Boeing 737 Max software outsourced to cheap Indian software engineers, Indian software developer HCL Technologies Ltd., You get what you pay for
“Using cheap Indian software engineers for mission critical software, software that controls flight functions and affects human life is criminal as well as stupid.”…Citizen Wells
“The conclusion is simple: if a 200-man project has 25 managers who are the most competent and experienced programmers,
fire the 175 troops and put the managers back to programming.”…Frederick Brooks, author “The Mythical Man-Month: Essays on Software Engineering”
“We are being lied to on a scale unimaginable by George Orwell.”…Citizen Wells
You get what you pay for
Using cheap Indian software engineers for mission critical software, software that controls flight functions and affects human life is criminal as well as stupid.
I know this for a fact.
I am an expert on computer software, software development and debugging.
I also have experience evaluating and supervising programmers from countries such as India.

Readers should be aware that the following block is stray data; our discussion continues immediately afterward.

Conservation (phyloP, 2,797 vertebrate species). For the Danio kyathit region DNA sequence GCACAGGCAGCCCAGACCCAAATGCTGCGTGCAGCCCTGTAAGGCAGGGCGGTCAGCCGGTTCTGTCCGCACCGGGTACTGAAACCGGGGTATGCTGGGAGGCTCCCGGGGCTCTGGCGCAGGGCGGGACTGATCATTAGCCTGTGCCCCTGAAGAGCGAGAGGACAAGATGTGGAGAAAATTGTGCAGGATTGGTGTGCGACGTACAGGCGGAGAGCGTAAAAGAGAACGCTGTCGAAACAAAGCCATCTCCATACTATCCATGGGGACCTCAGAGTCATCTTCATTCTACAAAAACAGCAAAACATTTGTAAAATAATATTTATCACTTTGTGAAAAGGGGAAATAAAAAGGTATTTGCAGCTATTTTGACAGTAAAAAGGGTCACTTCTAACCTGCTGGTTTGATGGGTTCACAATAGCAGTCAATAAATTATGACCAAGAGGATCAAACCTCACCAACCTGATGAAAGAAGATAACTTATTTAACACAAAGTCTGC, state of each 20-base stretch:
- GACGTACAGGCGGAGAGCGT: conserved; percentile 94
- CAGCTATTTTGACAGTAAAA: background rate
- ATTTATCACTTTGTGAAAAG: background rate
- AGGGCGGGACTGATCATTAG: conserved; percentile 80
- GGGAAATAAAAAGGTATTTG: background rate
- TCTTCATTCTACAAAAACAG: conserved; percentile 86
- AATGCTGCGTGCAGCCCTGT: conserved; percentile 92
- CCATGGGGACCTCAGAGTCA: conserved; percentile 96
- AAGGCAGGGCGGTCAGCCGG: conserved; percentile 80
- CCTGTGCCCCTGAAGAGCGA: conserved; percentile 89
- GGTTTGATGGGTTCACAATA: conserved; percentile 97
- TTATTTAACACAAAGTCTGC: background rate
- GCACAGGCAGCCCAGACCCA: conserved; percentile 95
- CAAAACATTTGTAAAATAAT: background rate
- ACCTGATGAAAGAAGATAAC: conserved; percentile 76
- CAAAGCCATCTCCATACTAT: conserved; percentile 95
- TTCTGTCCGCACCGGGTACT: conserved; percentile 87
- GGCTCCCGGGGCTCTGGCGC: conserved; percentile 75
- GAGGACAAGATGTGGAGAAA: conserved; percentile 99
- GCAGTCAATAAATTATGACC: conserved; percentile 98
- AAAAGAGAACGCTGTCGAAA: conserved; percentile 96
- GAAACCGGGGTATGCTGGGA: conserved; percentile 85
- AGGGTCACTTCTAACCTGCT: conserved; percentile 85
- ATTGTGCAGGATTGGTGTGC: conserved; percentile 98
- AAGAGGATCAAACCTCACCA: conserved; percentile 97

Right off the bat, regardless of competence, you must deal with language and cultural barriers.
“Boeing’s 737 Max Software Outsourced to $9-an-Hour Engineers
It remains the mystery at the heart of Boeing Co.’s 737 Max crisis: how a company renowned for meticulous design made seemingly basic software mistakes leading to a pair of deadly crashes. Longtime Boeing engineers say the effort was complicated by a push to outsource work to lower-paid contractors.
The Max software — plagued by issues that could keep the planes grounded months longer after U.S. regulators this week revealed a new flaw — was developed at a time Boeing was laying off experienced engineers and pressing suppliers to cut costs.
Increasingly, the iconic American planemaker and its subcontractors have relied on temporary workers making as little as $9 an hour to develop and test software, often from countries lacking a deep background in aerospace — notably India.
In offices across from Seattle’s Boeing Field, recent college graduates employed by the Indian software developer HCL Technologies Ltd. occupied several rows of desks, said Mark Rabin, a former Boeing software engineer who worked in a flight-test group that supported the Max.
The coders from HCL were typically designing to specifications set by Boeing. Still, “it was controversial because it was far less efficient than Boeing engineers just writing the code,” Rabin said. Frequently, he recalled, “it took many rounds going back and forth because the code was not done correctly.”
Based on resumes posted on social media, HCL engineers helped develop and test the Max’s flight-display software, while employees from another Indian company, Cyient Ltd., handled software for flight-test equipment.”